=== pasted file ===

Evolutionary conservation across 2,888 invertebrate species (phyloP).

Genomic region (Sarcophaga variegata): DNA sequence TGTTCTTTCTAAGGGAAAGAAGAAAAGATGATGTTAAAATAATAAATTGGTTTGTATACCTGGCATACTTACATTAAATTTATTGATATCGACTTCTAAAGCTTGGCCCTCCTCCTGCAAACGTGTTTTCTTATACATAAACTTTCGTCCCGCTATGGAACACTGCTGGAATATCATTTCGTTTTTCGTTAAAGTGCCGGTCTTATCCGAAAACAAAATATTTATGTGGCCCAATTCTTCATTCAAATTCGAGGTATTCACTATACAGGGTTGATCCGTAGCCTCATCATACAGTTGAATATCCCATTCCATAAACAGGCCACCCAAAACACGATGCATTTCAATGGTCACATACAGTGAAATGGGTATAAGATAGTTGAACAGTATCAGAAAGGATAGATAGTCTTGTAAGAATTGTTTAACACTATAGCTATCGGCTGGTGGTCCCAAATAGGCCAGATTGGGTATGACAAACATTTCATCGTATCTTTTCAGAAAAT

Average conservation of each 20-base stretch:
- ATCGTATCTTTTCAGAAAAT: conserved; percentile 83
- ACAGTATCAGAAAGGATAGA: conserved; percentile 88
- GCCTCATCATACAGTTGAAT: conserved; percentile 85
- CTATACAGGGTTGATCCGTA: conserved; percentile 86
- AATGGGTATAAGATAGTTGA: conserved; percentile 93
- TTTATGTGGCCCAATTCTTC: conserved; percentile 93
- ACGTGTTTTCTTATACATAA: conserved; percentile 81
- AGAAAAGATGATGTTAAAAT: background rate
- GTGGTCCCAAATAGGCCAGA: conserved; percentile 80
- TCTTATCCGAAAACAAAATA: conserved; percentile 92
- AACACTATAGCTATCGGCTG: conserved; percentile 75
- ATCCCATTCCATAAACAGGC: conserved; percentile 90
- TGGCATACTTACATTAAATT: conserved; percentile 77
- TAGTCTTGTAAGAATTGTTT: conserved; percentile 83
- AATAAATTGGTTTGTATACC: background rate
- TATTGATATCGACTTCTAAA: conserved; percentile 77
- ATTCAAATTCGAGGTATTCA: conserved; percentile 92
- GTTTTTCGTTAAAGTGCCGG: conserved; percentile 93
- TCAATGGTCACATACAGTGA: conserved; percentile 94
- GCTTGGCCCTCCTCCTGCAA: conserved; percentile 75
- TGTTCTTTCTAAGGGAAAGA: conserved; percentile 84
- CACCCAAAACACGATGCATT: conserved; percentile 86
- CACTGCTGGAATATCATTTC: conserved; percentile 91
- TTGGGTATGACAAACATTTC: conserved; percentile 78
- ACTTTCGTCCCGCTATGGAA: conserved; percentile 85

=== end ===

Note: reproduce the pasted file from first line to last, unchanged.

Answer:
Evolutionary conservation across 2,888 invertebrate species (phyloP).

Genomic region (Sarcophaga variegata): DNA sequence TGTTCTTTCTAAGGGAAAGAAGAAAAGATGATGTTAAAATAATAAATTGGTTTGTATACCTGGCATACTTACATTAAATTTATTGATATCGACTTCTAAAGCTTGGCCCTCCTCCTGCAAACGTGTTTTCTTATACATAAACTTTCGTCCCGCTATGGAACACTGCTGGAATATCATTTCGTTTTTCGTTAAAGTGCCGGTCTTATCCGAAAACAAAATATTTATGTGGCCCAATTCTTCATTCAAATTCGAGGTATTCACTATACAGGGTTGATCCGTAGCCTCATCATACAGTTGAATATCCCATTCCATAAACAGGCCACCCAAAACACGATGCATTTCAATGGTCACATACAGTGAAATGGGTATAAGATAGTTGAACAGTATCAGAAAGGATAGATAGTCTTGTAAGAATTGTTTAACACTATAGCTATCGGCTGGTGGTCCCAAATAGGCCAGATTGGGTATGACAAACATTTCATCGTATCTTTTCAGAAAAT

Average conservation of each 20-base stretch:
- ATCGTATCTTTTCAGAAAAT: conserved; percentile 83
- ACAGTATCAGAAAGGATAGA: conserved; percentile 88
- GCCTCATCATACAGTTGAAT: conserved; percentile 85
- CTATACAGGGTTGATCCGTA: conserved; percentile 86
- AATGGGTATAAGATAGTTGA: conserved; percentile 93
- TTTATGTGGCCCAATTCTTC: conserved; percentile 93
- ACGTGTTTTCTTATACATAA: conserved; percentile 81
- AGAAAAGATGATGTTAAAAT: background rate
- GTGGTCCCAAATAGGCCAGA: conserved; percentile 80
- TCTTATCCGAAAACAAAATA: conserved; percentile 92
- AACACTATAGCTATCGGCTG: conserved; percentile 75
- ATCCCATTCCATAAACAGGC: conserved; percentile 90
- TGGCATACTTACATTAAATT: conserved; percentile 77
- TAGTCTTGTAAGAATTGTTT: conserved; percentile 83
- AATAAATTGGTTTGTATACC: background rate
- TATTGATATCGACTTCTAAA: conserved; percentile 77
- ATTCAAATTCGAGGTATTCA: conserved; percentile 92
- GTTTTTCGTTAAAGTGCCGG: conserved; percentile 93
- TCAATGGTCACATACAGTGA: conserved; percentile 94
- GCTTGGCCCTCCTCCTGCAA: conserved; percentile 75
- TGTTCTTTCTAAGGGAAAGA: conserved; percentile 84
- CACCCAAAACACGATGCATT: conserved; percentile 86
- CACTGCTGGAATATCATTTC: conserved; percentile 91
- TTGGGTATGACAAACATTTC: conserved; percentile 78
- ACTTTCGTCCCGCTATGGAA: conserved; percentile 85